In debating this issue with bloggers Domenico Bettinelli and American Papist, the issue of the economic costs of taking action against global warming arose. Specifically, these guys accused me of proposing policy actions that would "wreak havoc on the global economy for one thing, leaving millions in poverty" (Bettinelli) and "destroy the very things it is trying to protect... such as the care of the impoverished, and concern for developing and 3rd-world countries"(Papist). I think the time has come to address this point, and in doing do, to refer to the most important study to date on the costs of global warming, the UK-treasury mandated Stern Review.
Bottom line of this comprehensive report: by not acting, the costs of climate change will eat up 5 percent of global GDP each year, which could rise to 20 percent, taking into account a wider range of risks. In contrast, the cost of reducing greenhouse gas emissions would amount to 1 percent of global GDP a year. The major economic costs go far beyond the inconvenience to the American lifestyle of high gas prices, as "hundreds of millions of people could suffer hunger, water shortages, and coastal flooding". The most vulnerable, the poorest countries, will suffer "earliest and most", even though they are least responsible for global warming. Moreover, the next 10-20 years will prove absolutely crucial, rendering little time for complacency. Clearly, the benefits of decisive early action outweigh the costs.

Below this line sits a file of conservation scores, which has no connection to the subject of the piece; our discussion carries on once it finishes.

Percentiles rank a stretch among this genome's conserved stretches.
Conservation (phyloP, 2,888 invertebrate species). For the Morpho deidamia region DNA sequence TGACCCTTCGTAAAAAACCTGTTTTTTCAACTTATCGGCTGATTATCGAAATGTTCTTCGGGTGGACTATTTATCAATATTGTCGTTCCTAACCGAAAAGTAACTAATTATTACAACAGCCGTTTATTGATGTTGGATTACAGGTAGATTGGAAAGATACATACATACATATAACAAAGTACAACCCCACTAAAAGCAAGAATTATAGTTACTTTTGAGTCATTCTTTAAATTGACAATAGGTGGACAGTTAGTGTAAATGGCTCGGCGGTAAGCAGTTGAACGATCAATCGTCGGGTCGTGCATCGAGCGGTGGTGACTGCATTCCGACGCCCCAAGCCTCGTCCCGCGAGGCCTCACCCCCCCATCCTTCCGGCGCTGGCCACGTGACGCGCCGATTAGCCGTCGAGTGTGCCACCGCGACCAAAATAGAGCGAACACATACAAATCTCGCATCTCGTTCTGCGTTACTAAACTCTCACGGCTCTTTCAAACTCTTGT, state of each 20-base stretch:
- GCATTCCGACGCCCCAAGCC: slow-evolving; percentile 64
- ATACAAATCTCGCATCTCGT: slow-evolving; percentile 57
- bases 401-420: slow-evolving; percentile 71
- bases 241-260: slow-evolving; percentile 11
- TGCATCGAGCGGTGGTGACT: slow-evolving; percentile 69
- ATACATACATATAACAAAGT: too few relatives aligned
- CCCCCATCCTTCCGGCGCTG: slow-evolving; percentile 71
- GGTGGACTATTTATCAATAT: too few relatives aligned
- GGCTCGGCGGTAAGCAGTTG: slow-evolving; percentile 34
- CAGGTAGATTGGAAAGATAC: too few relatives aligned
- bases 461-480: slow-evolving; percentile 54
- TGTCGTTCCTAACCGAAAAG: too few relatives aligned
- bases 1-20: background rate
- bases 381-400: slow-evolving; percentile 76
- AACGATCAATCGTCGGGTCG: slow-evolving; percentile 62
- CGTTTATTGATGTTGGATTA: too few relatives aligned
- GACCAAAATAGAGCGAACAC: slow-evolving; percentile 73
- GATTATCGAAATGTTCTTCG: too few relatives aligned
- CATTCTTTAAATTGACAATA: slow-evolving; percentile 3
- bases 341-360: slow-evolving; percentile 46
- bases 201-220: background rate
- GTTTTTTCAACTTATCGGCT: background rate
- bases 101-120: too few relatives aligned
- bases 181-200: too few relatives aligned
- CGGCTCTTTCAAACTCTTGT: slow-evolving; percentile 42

Now, these results are not uncontroversial. In particular, the discounting assumptions have been heavily criticized in some quarters. It is customary in these exercises to discount the future simply because it is the future-- attaching less weight to the welfare of tomorrow than today. Stern rejects this methodology on ethical grounds. Hence his estimates of the damage caused by global warming are larger, simply because his discount rate is so much smaller.
There is much to like in this analysis from a Catholic perspective. If the true definition of "prudential judgment" is the application of Catholic doctrine to changing concrete circumstances, then the Church has an urgent duty to speak on this topic. And the Holy See observer to the United Nations, Archbishop Celestino Migliore, echoed the Stern Review when he noted that global warming will impose a disproportionate burden on "the poorest and weakest who, even if they are among the least responsible for global warming, are the most vulnerable because they have limited resources or live in areas at greater risk." He called for a shift from the "heedless pursuit of economic growth" toward an approach more respectful of Creation.
The discounting assumptions underlying the Stern report are also worthy of support from a Catholic perspective, as they do not fall into the utilitarian trap of assuming our lives are worth more than the lives of those not yet born. And, yet, how much of the current global warming denial is motivated by selfishness, by a tendency to heavily discount the future? See here for a tongue-in-cheek answer!